Sand volleyball matching up AZ colleges at all levels

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                </div>  Apparently, what it takes to level the playing field in college sports is a few truckloads of sand. A small private Christian school like Grand Canyon University, which is […]<!-- AddThis Sharing Buttons below -->
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Apparently, what it takes to level the playing field in college sports is a few truckloads of sand.

A small private Christian school like Grand Canyon University, which is beginning a transition from Division II to D-I play this year, wouldn’t normally find itself on the volleyball schedule of a Pac-12 power like University of Arizona.  But throw some sand on the court and that all changes.

Not only did the Antelopes get a chance to play Arizona in sand volleyball this season, but won two of three matches.  After losing 2-3 to the Wildcats in the first match of the season on March 8, the ‘Lopes turned the tables at home, beating the Cats 3-2 last week.  And then beat Arizona again to win the title in a weekend tournament.

This is the Wildcats’ first season of participation in the new sport, while GCU was the first college in Arizona to add sand volleyball as a women’s varsity sport and has been on board with the nation-wide movement since August of 2012 and began play last spring.  Arizona State followed suit in July of last year and Arizona Chrisitian University, an NAIA school even smaller than GCU, has also added the sport to its offerings.

And that makes the sand volleyball movement all the more interesting because it throws in-state schools together in competition that otherwise might not happen.

At the college level, sand volleyball took root late in the summer of 2011, under the direction of the American Volleyball Coaches Association (AVCA), and is working toward signing on 40 participating schools, at which time the sport will be eligible for full NCAA sponsorship and a national tournament can be organized.

And it was Arizona that got the ball rolling at the high-school level when it became the first state in the nation to test the idea of installing sand volleyball as a recognized varsity sport, operating a program that played once a week at the Victory Lane Sports Park in Glendale.  Just five schools signed on for the inaugural season in 2012, but participation has been growing.

The sport, which exploded in popularity following the last Olympic Games when beach volleyball got a lot of attention, is gaining traction at both the high-school and college levels – for a number of reasons.  It provides students an additional opportunity to get involved with a team sports, it’s a relatively inexpensive program to start and run, and it provides the indoor volleyball players an additional training opportunity.

The difference between the indoor and sand programs are minimal.  In the sand game, the court is smaller and the ball is bigger and lighter. Scoring is based on a best-of-three games instead of the standard five sets in the indoor game, and there are five two-player teams that are ranked by ability.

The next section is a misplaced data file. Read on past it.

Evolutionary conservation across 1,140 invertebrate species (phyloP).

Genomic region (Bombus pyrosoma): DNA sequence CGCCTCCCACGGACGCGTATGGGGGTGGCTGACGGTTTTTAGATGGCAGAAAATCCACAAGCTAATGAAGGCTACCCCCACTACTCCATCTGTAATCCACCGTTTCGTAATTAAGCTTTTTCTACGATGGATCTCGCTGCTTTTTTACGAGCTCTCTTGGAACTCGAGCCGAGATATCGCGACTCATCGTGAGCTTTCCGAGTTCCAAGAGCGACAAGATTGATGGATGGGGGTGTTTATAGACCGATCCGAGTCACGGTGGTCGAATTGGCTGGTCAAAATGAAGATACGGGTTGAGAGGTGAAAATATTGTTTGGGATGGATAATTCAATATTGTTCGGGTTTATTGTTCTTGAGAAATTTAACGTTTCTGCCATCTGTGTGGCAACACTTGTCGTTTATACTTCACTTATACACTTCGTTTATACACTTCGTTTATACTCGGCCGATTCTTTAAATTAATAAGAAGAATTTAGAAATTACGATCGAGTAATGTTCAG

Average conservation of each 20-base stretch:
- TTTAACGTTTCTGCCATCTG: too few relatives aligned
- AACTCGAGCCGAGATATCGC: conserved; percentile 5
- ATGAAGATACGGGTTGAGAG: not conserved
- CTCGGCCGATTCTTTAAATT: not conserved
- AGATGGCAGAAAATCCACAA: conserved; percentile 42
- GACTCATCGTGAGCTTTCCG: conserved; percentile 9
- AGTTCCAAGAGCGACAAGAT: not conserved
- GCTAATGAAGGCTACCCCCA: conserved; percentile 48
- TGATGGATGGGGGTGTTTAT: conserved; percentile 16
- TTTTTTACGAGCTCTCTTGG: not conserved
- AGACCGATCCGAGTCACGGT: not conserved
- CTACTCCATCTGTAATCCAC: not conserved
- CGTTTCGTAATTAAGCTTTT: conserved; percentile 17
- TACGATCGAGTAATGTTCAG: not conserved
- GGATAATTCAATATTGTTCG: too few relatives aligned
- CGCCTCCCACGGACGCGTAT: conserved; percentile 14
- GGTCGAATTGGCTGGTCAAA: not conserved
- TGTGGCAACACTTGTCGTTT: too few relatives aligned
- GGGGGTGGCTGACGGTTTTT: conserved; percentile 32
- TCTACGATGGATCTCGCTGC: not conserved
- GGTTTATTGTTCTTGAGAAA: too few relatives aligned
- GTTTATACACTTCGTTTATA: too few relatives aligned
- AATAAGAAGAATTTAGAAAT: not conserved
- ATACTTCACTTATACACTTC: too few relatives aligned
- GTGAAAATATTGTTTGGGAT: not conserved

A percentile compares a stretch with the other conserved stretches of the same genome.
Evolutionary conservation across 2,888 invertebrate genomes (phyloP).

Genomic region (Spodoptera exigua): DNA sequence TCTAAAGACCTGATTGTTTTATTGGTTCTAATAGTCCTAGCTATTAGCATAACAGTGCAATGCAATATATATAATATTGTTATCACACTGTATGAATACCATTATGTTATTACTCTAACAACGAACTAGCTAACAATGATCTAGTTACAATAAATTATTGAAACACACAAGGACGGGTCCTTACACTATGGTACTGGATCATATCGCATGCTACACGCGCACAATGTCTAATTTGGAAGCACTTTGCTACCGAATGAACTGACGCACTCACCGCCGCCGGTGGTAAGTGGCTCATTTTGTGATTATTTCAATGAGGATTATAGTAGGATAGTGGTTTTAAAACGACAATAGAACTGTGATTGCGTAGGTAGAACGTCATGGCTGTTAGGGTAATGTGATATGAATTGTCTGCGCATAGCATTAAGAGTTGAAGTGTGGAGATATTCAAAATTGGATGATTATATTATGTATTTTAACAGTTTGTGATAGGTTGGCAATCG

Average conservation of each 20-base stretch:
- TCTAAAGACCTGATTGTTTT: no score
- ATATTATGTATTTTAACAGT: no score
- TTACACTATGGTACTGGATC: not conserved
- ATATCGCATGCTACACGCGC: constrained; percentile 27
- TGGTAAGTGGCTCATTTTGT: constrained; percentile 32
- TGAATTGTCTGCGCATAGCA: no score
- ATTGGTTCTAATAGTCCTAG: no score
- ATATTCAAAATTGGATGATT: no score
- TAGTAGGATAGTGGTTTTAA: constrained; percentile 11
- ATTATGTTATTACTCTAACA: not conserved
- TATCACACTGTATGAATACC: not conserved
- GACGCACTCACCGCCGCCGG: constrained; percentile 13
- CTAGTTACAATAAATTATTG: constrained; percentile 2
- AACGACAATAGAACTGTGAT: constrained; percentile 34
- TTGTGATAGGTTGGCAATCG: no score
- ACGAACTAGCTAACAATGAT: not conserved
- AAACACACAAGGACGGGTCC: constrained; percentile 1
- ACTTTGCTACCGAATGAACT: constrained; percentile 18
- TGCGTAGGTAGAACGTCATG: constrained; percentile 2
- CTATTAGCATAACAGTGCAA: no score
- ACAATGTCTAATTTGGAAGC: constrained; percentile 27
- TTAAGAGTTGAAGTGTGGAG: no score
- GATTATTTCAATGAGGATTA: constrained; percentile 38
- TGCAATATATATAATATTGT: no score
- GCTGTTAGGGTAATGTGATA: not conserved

At most of the college programs, the head coach already on board with the indoor program, will do double-duty with the sand program.  Some, like Arizona, assign a coach on staff to direct the new program.

“It’s an exciting expansion for not only our current student-athletes, but those looking to join us in the near future,” said Jason Watson, ASU’s head coach, when that school added the program last summer.  “Sand volleyball, and all it entails, provides another resource for our program to continue to develop and grow within the Pac-12 Conference and nation.”

The high schools play off-site, but some of the bigger colleges have added their own courts on campus.  GCU, in its second season of play, set up their own courts, while Arizona took an aggressive approach to their facilities, building a four-court layout that has also been designed with additional space for a future championship court. The courts have beach-quality sand that is 18 inches deep.

Arizona State is using courts at the PERA Club, a private club for Salt River Project employees and families that is conveniently located a few miles north of the main campus.

Grand Canyon wrapped up its competition with local teams by winning three sets against Arizona in the championship match of its own pairs tournament on Saturday.   And it was a couple of local players, Kelli Dallmann from Cactus High School and Mackenzie Phelps from Prescott High, that took top honors in the tournament.

Arizona State has Arizona and Arizona Christian on its schedule, so far beating ACU twice by identical 5-0 scores and losing to the Wildcats, 4-1.  The Sun Devils will have a chance to even the score with their Tucson rival when the meet again in ASU’s second-to-last game of the regular season April 24 (UofA will continue to play through to their last regular-season game, May 4). 

A new sport in Arizona is apparently enjoying some early success.  And with any luck, it will be able to wrap up the season before the soon-to-arrive summer sun takes the fun out of playing in the sand.

(Photo: Arizona Athletics)